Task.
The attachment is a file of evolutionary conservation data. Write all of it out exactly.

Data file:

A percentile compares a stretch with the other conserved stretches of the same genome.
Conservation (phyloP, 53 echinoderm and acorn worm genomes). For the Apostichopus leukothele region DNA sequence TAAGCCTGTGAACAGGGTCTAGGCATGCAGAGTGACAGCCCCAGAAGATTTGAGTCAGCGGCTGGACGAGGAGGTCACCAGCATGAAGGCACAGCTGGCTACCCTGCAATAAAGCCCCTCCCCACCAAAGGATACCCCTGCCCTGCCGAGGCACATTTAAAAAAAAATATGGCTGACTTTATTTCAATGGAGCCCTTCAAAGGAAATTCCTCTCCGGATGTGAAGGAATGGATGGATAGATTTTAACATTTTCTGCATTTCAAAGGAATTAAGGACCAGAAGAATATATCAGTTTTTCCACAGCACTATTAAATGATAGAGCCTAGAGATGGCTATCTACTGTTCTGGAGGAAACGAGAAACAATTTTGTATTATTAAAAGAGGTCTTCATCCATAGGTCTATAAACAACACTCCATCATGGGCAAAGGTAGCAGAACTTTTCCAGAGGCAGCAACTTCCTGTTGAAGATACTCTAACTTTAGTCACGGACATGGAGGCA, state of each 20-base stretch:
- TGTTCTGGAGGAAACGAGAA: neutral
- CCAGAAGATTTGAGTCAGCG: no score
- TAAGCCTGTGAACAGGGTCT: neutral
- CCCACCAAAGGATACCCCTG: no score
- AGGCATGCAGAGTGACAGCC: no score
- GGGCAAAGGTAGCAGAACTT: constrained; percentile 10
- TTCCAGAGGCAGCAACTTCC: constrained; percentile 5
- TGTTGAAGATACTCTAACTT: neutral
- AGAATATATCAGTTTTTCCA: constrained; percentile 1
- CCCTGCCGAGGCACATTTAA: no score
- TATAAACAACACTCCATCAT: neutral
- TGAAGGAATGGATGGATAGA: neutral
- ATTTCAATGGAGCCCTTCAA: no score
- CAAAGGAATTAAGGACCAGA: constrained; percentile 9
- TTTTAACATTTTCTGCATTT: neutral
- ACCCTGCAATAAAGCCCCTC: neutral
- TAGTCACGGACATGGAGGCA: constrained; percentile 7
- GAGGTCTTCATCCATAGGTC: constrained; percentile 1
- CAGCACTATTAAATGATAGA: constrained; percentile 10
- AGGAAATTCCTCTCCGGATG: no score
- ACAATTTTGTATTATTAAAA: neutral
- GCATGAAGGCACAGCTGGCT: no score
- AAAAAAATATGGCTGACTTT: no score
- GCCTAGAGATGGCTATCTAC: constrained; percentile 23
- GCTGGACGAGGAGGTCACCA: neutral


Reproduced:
A percentile compares a stretch with the other conserved stretches of the same genome.
Conservation (phyloP, 53 echinoderm and acorn worm genomes). For the Apostichopus leukothele region DNA sequence TAAGCCTGTGAACAGGGTCTAGGCATGCAGAGTGACAGCCCCAGAAGATTTGAGTCAGCGGCTGGACGAGGAGGTCACCAGCATGAAGGCACAGCTGGCTACCCTGCAATAAAGCCCCTCCCCACCAAAGGATACCCCTGCCCTGCCGAGGCACATTTAAAAAAAAATATGGCTGACTTTATTTCAATGGAGCCCTTCAAAGGAAATTCCTCTCCGGATGTGAAGGAATGGATGGATAGATTTTAACATTTTCTGCATTTCAAAGGAATTAAGGACCAGAAGAATATATCAGTTTTTCCACAGCACTATTAAATGATAGAGCCTAGAGATGGCTATCTACTGTTCTGGAGGAAACGAGAAACAATTTTGTATTATTAAAAGAGGTCTTCATCCATAGGTCTATAAACAACACTCCATCATGGGCAAAGGTAGCAGAACTTTTCCAGAGGCAGCAACTTCCTGTTGAAGATACTCTAACTTTAGTCACGGACATGGAGGCA, state of each 20-base stretch:
- TGTTCTGGAGGAAACGAGAA: neutral
- CCAGAAGATTTGAGTCAGCG: no score
- TAAGCCTGTGAACAGGGTCT: neutral
- CCCACCAAAGGATACCCCTG: no score
- AGGCATGCAGAGTGACAGCC: no score
- GGGCAAAGGTAGCAGAACTT: constrained; percentile 10
- TTCCAGAGGCAGCAACTTCC: constrained; percentile 5
- TGTTGAAGATACTCTAACTT: neutral
- AGAATATATCAGTTTTTCCA: constrained; percentile 1
- CCCTGCCGAGGCACATTTAA: no score
- TATAAACAACACTCCATCAT: neutral
- TGAAGGAATGGATGGATAGA: neutral
- ATTTCAATGGAGCCCTTCAA: no score
- CAAAGGAATTAAGGACCAGA: constrained; percentile 9
- TTTTAACATTTTCTGCATTT: neutral
- ACCCTGCAATAAAGCCCCTC: neutral
- TAGTCACGGACATGGAGGCA: constrained; percentile 7
- GAGGTCTTCATCCATAGGTC: constrained; percentile 1
- CAGCACTATTAAATGATAGA: constrained; percentile 10
- AGGAAATTCCTCTCCGGATG: no score
- ACAATTTTGTATTATTAAAA: neutral
- GCATGAAGGCACAGCTGGCT: no score
- AAAAAAATATGGCTGACTTT: no score
- GCCTAGAGATGGCTATCTAC: constrained; percentile 23
- GCTGGACGAGGAGGTCACCA: neutral